Mucosal mast cell-derived rat basophilic leukemia (RBL-2H3) cell line was purchased from the American Type Culture Collection (ATCC) and grown in Dulbecco’s Modified Eagle Medium (DMEM, Gibco, Grand Island, NY, USA) with 10% fetal bovine serum (FBS) and 100 U/mL penicillin, plus 100 μg/mL streptomycin according to . The cells were maintained in 75 cm2 culture dishes at 37 °C in a humidified chamber with 5% CO2 in air and were routinely passed at a ratio of 1:2 at least every 4 days until the day of experiment. Prior to the day of experiment, all cells were washed and replenished with fresh culture media.
Neonatal foreskin primary human epidermal melanocytes (HEMn-MP) were purchased from Cascade Biologics™, cultured in Medium 254 (M-254-500; Cascade Biologics™) and supplemented with human melanocyte growth supplement (HMGS, cat. # S-002-5) following .
The human melanoma, A375.S2 cell, was cultured in DMEM medium, 10% fetal bovine serum (FBS), 100 U/mL penicillin, 100 μg/mL streptomycin, 0.03% glutamine, and 1 mM sodium pyruvate . The study cells were incubated at 37 °C in a humidified atmosphere containing 5% CO2.
2.5. Cytotoxicity Assay—Methylthiazoleterazolium (MTT) Assay
The MTT assay was used to determine cell viability and proliferation [9,22]. After seeding cells for 24 h, ACW at concentrations of 2, 5, 10, 20% were added. After 48 h of treatment, MTT were added at the final concentration of 0.5 mg/mL for 2 h of incubation at 37 °C. After 2 h of MTT-treatment, media were removed, and each precipitate in each dish was dissolved in 100 μL of DMSO. After the dishes were gently shaken for 20 min, the OD values of the supernatant were measured at 595 nm.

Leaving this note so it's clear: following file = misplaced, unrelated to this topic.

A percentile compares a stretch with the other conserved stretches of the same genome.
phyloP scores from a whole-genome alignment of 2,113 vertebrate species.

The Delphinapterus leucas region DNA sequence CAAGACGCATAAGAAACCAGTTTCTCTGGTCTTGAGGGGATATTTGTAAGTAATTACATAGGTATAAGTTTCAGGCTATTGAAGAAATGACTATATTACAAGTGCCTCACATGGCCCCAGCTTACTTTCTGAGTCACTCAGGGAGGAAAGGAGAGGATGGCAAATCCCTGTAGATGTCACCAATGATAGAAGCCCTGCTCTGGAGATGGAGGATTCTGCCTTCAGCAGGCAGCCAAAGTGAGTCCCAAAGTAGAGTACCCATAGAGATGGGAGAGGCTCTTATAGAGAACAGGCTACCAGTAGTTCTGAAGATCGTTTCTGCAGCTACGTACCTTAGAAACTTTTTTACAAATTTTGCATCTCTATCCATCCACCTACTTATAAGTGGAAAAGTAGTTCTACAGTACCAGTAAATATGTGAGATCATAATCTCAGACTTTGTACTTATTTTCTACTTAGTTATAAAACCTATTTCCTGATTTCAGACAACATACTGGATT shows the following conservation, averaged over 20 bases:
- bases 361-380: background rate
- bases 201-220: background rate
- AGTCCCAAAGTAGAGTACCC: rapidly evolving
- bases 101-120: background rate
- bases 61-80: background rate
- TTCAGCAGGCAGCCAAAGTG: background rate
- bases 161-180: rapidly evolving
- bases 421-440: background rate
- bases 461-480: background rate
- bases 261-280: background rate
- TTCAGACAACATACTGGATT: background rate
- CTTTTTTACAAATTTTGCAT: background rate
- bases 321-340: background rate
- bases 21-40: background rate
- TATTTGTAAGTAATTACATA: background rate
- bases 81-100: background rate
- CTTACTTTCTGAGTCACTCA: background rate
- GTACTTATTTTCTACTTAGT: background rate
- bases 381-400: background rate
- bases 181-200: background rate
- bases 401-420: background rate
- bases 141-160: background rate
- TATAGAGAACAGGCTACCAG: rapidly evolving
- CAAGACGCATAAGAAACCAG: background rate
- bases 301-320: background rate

2.6. The Inflammation Evaluation
PBMCs contain physical numbers and ratios of monocytes/macrophages, T cells, B cells and natural killer (NK) cells. Therefore, PBMC was often used in immune regulation tests, and several cell-type-specific activation cytokines in PBMCs were identified . More specifically, we selected TNF-α and IL-4 as monocytes/macrophage triggering cytokines. For the following Th responses, (IFN-γ) was selected as a Th1 activation marker, IL-13 was selected for Th2, TGF-β was selected for Treg, and IL-17A was selected for Th17. Using lipopolysaccharides (LPS) as the inflammation positive control (0.2 μg/mL), we analyzed the selected cytokines by commercially available enzyme-linked immunosorbent assay (ELISA) kits (Quantikine, R&D System, Minneapolis, MN, USA) according to the manufacturer’s instructions. After 48 h of ACW treatments, cultured PBMCs were centrifuged at 1000× g for 10 min and the cell-free supernatants were obtained for cytokine measurements.
2.7. The Measurement of De-Granulation